The method of ending the practice presents a different situation. It seems clear that Maurice could have closed the practice far more expeditiously, had he not been driven by a desire to hold the practice intact in order to facilitate his return at a later time. He could have sold the accounts receivable and wound down loose ends in far less than a year. Instead, he maintained a full staff at full pay. This was done, at least in part, to promote a personal benefit to the detriment of the marital estate. However, a finding that the entire amount spent, more than $103,000, constituted dissipation is untenable. Certainly a portion of this amount was reasonably incurred to follow up on patients, to prepare medical reports, to conduct billings, and to collect accounts receivable.

The trial judge found that buying a new generator for the Colorado home, enabling the well to produce water, and making structural repairs to the marital residence constituted dissipation. These were expenditures to maintain and preserve the value of marital assets and could not constitute dissipation.

The trial judge found that hangar fees, repairs, maintenance, and paint for the marital twin-engine aircraft constituted dissipation. Unairworthy engines and corroded airframes render aircraft worthless. These were expenditures to maintain and preserve the value of a marital asset and could not constitute dissipation.

The trial judge found that the cost of numerous items-furniture and appliances, a ski boat, a computer, a tractor, and a utility trailer-constituted dissipation. Since all of the items were valued at cost and distributed to Maurice as his share of the marital estate, their cost could not constitute dissipation. The transfer of one marital asset to another marital asset is not dissipation. In re Marriage of Hellwig, 100 Ill. App. 3d 452, 464, 426 N.E.2d 1087, 1095 (1981).

The trial judge found that Maurice's withdrawal of $123,143 from the Schwab account was dissipation. This finding was based upon the conclusion that Maurice had failed to demonstrate that the funds were "used to preserve, enhance, or otherwise benefit the marital estate or provide necessities for the family." Maurice paid $50,000 in taxes and deposited the remainder of these funds in his checking account. It appears that a lot of this money was spent on basic living expenses for Maurice, Margaret, and the three boys. Paying monthly support of $2,700 to his estranged partner out of the funds could hardly be dissipation. The payment of usual and necessary living expenses is not dissipation. In re Marriage of Seversen, 228 Ill. App. 3d 820, 826, 593 N.E.2d 747, 751 (1992).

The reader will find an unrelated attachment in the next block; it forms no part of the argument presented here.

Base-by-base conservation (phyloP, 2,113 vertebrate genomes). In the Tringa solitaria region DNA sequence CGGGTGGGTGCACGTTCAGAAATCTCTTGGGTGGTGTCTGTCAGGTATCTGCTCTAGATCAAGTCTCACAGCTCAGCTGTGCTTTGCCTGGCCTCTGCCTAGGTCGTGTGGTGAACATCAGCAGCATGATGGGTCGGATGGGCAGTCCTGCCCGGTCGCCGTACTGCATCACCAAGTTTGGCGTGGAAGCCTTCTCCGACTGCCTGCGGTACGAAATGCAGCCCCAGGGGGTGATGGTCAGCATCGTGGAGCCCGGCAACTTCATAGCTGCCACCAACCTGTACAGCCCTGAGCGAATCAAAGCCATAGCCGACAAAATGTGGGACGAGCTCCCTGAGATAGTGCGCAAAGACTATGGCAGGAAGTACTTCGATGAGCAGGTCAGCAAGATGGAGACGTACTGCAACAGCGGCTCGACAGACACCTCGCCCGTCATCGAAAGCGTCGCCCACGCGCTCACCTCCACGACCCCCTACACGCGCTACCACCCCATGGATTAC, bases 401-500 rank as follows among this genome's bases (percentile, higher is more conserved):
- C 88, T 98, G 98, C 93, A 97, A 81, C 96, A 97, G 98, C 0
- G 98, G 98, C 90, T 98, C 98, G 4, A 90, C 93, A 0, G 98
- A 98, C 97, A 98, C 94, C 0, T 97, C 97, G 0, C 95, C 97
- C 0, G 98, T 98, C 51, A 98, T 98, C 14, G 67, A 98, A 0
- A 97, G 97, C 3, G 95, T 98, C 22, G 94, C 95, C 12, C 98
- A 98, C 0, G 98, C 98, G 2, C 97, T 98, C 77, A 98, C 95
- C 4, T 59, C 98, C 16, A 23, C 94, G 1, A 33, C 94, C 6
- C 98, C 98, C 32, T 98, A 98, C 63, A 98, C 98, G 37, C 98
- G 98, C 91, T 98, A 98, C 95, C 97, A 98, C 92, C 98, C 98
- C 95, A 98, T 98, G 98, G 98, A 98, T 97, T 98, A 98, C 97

Finally, the trial judge found that all of the additional debt incurred during the pendency of the divorce constituted dissipation. Given some of the expenditures made from the borrowed funds, we are certain that not all of the debt constituted dissipation. The payment of Margaret's support and medical expenses could not be dissipation. While the trial judge's finding on this issue is at least partially in error, in the absence of a full accounting of how the borrowed monies were spent, some portion of this amount could support a dissipation finding. Accordingly, the issue of the borrowed funds, together with the expenses incurred in closing the medical practice, may be further addressed upon remand, to properly determine the extent to which Maurice should be charged with dissipating the marital estate.

Because we have disagreed with a number of dissipation findings, the ultimate distribution of marital assets is distorted and the division of those assets must be redone. Maurice is entitled to more of the marital estate than he received. In addition, we vacate the $3,500 award of permanent maintenance and the $1,000 monthly payment of medical expenses, in order to enable the trial judge to reconsider permanent maintenance and medical reimbursements in light of the new division of marital property, potentially new financial conditions, and a potential improvement in Margaret's mental and physical condition, all of which could conceivably alter such an award in a substantial way.

For the reasons stated, we affirm as modified in part and reverse in part and remand for further proceedings consistent with this decision.

Affirmed as modified in part and reversed in part; cause remanded.

CHAPMAN and DONOVAN, JJ., concur.